Most commonly reported adverse events (≥1%) in patients treated with EPIDUO gel were dry skin, contact dermatitis, application site burning, application site irritation and skin irritation. (6) To report SUSPECTED ADVERSE REACTIONS, contact Galderma Laboratories, L.P. at 1-866-735-4137, or FDA at 1-800-FDA-1088 or www.fda.gov/medwatch 6.1 Clinical Studies Experience Because clinical studies are conducted under widely varying conditions, adverse reaction rates observed in the clinical studies of a drug cannot be directly compared to rates in the clinical studies of another drug and may not reflect the rates observed in practice. During clinical trials, 1401 subjects were exposed to EPIDUO gel. A total of 1036 subjects with acne vulgaris, 12 years and older, were treated once daily for 12 weeks to 12 months. Related adverse events reported within 12 weeks of treatment and in at least 1% of subjects treated with EPIDUO gel and those reported in subjects treated with the vehicle gel are presented in Table 1: Table 1. Drug Related Adverse Events Reported in Clinical Trials by at Least 1% of Patients Treated For 12 Weeks System Organ Class/Preferred Term EPIDUO Gel N=564 Vehicle Gel N=489 Subjects with AE(s) 14% 4% Dry skin 7% 2% Contact dermatitis 3% <1% Application site burning 2% <1% Application site irritation 1% <1% Skin irritation 1% 0% Local tolerability evaluations, presented in Table 2, were conducted at each study visit in clinical trials by assessment of erythema, scaling, dryness, burning, and stinging. Table 2. Incidence of Local Cutaneous Irritation in Controlled Clinical Trials (N = 553) Treatment Emergent Signs and Symptoms Maximum Severity During Treatment End of Treatment Severity (12 weeks) Mild Moderate Severe Mild Moderate Severe Erythema 27% 13% 1% 8% 2% 1% Scaling 35% 11% 1% 9% 1% <1% Dryness 41% 13% 1% 10% 2% <1% Stinging/burning 41% 15% 3% 7% 2% 1% Analysis over the 12-week period showed that local tolerability scores for erythema, scaling, dryness, and stinging/burning peaked at Week 1 of therapy and decreased thereafter. During a pediatric clinical trial, 285 children with acne vulgaris, 9 to 11 years of age were treated with EPIDUO gel or with the vehicle gel once daily for 12 weeks. Overall, the safety profile of EPIDUO gel in these subjects is comparable to the safety profile observed in older subjects 12 years of age and above, both in the nature and frequency of the observed adverse events. Analysis of local tolerability evaluations shows similar incidence of treatment emergent signs and symptoms as in subjects 12 years of age and above, with local tolerability signs and symptoms peaking during the first week and decreasing over time. 6.2 Postmarketing Experience The following adverse reactions have been identified during postapproval use of EPIDUO gel: eyelid edema, sunburn, blister, pain of skin, pruritus, swelling face, conjunctivitis, skin discoloration, rash, eczema, throat tightness and allergic contact dermatitis. Because these reactions are reported voluntarily from a population of uncertain size, it is not always possible to reliably estimate their frequency or establish a causal relationship to drug exposure.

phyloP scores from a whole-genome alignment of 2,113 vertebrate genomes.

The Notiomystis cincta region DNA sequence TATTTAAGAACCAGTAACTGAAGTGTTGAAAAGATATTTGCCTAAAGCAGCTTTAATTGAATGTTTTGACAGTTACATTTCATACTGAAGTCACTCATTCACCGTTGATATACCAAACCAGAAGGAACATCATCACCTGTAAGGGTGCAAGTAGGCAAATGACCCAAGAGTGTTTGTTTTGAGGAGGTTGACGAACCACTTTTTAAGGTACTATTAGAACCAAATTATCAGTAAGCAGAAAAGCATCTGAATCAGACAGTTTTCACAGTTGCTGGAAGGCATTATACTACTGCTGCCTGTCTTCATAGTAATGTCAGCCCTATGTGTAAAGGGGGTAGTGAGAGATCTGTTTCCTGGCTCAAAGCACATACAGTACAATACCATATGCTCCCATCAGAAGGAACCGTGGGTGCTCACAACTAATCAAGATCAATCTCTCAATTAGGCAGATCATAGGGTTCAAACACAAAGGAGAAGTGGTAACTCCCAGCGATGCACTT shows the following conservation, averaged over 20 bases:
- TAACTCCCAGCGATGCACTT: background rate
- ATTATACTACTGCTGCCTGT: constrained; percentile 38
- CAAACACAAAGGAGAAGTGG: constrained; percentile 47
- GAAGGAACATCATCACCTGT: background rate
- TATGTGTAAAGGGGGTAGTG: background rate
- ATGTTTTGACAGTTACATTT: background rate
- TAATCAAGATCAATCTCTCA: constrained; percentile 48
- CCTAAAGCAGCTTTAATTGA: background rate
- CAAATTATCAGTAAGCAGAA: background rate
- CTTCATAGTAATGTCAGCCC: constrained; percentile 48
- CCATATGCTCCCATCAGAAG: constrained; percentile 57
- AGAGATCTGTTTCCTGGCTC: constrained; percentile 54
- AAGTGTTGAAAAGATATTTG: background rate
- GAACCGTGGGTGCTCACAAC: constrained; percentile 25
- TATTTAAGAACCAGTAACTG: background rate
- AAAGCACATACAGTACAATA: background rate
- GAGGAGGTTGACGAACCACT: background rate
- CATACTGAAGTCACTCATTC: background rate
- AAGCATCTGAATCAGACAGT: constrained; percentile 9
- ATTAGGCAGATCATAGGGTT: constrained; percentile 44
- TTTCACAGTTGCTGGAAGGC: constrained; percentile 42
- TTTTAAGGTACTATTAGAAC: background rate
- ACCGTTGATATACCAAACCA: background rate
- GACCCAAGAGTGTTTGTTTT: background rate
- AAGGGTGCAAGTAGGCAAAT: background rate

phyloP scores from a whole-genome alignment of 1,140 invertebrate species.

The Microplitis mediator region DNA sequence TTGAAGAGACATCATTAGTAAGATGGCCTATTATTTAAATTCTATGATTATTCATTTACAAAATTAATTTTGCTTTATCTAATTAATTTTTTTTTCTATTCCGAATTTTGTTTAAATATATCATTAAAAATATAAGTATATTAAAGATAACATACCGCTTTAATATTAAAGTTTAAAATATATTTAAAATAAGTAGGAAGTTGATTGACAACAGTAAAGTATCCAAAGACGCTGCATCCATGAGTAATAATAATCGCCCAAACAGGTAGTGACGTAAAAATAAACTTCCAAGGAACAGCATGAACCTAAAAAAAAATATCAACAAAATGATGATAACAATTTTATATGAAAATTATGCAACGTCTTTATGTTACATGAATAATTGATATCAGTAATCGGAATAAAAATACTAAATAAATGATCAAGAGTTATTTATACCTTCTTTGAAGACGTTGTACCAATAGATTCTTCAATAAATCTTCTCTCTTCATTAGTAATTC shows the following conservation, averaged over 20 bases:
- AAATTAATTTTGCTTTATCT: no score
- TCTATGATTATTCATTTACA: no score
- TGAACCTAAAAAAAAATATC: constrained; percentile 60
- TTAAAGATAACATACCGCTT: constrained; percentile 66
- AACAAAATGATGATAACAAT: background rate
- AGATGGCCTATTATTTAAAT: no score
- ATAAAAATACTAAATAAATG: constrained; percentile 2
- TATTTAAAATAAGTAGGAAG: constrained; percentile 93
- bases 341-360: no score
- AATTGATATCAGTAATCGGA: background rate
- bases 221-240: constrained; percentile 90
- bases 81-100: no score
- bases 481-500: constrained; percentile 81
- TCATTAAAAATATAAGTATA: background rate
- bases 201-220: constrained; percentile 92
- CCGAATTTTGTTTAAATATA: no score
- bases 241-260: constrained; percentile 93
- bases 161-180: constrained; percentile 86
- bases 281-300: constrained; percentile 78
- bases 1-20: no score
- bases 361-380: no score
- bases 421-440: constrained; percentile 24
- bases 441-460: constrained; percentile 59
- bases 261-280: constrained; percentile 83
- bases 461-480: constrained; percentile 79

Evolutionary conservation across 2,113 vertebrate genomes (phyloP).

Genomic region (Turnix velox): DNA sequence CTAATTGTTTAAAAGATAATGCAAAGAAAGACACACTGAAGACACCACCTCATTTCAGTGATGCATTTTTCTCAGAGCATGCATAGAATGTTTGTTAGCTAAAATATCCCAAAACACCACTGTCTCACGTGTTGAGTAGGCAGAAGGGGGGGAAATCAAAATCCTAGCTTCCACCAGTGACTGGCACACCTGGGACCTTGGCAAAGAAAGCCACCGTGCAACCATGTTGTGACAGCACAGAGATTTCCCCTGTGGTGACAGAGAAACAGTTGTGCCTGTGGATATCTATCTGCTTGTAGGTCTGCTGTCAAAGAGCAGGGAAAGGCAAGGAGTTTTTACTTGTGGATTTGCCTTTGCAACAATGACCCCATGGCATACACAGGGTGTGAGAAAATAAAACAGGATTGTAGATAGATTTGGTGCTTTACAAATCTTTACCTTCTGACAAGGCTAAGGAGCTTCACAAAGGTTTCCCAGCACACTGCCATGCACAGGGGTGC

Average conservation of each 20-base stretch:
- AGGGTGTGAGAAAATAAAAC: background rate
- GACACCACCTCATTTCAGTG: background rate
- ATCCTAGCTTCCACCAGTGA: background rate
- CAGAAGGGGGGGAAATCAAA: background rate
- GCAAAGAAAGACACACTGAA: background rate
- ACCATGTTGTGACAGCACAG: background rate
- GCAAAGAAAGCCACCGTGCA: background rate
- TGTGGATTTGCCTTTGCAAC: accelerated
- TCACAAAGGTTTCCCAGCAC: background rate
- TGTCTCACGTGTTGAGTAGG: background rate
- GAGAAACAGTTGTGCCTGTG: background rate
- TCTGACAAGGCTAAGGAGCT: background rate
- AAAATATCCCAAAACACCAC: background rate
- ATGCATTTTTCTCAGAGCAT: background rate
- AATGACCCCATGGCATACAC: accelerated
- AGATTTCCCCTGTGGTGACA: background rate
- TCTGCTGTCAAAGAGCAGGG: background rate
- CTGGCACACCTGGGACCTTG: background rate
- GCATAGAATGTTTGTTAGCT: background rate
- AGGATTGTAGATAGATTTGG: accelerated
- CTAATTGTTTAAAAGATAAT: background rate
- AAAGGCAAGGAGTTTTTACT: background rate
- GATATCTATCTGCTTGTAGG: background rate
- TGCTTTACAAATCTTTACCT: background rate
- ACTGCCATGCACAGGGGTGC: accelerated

Drug Interactions

Concomitant topical acne therapy should be used with caution because a possible cumulative irritancy effect may occur, especially with the use of peeling, desquamating, or abrasive agents. No formal drug-drug interaction studies were conducted with EPIDUO gel.

Use In Specific Populations

8.1 Pregnancy Pregnancy Category C. There are no well-controlled trials in pregnant women treated with EPIDUO gel. Animal reproduction studies have not been conducted with the combination gel or benzoyl peroxide. Furthermore, such studies are not always predictive of human response; therefore, EPIDUO gel should be used during pregnancy only if the potential benefit justifies the risk to the fetus. No teratogenic effects were observed in rats treated with oral doses of 0.15 to 5.0 mg adapalene/kg/day, up to 25 times (mg/m2/day) the maximum recommended human dose (MRHD) of 2 grams of EPIDUO gel. However, teratogenic changes were observed in rats and rabbits when treated with oral doses of ≥ 25 mg adapalene/kg/day representing 123 and 246 times MRHD, respectively. Findings included cleft palate, microphthalmia, encephalocele and skeletal abnormalities in rats; and umbilical hernia, exophthalmos and kidney and skeletal abnormalities in rabbits. Dermal teratology studies conducted in rats and rabbits at doses of 0.6-6.0 mg adapalene/kg/day [25-59 times (mg/m2) the MRHD] exhibited no fetotoxicity and only minimal increases in supernumerary ribs in both species and delayed ossification in rabbits. 8.3 Nursing Mothers It is not known whether adapalene or benzoyl peroxide is excreted in human milk following use of EPIDUO gel. Because many drugs are excreted in human milk, caution should be exercised when EPIDUO gel is administered to a nursing woman. 8.4 Pediatric Use Safety and effectiveness of EPIDUO gel in pediatric patients under the age of 9 have not been established. 8.5 Geriatric Use Clinical studies of EPIDUO gel did not include sufficient numbers of subjects aged 65 and over to determine whether they respond differently from younger subjects.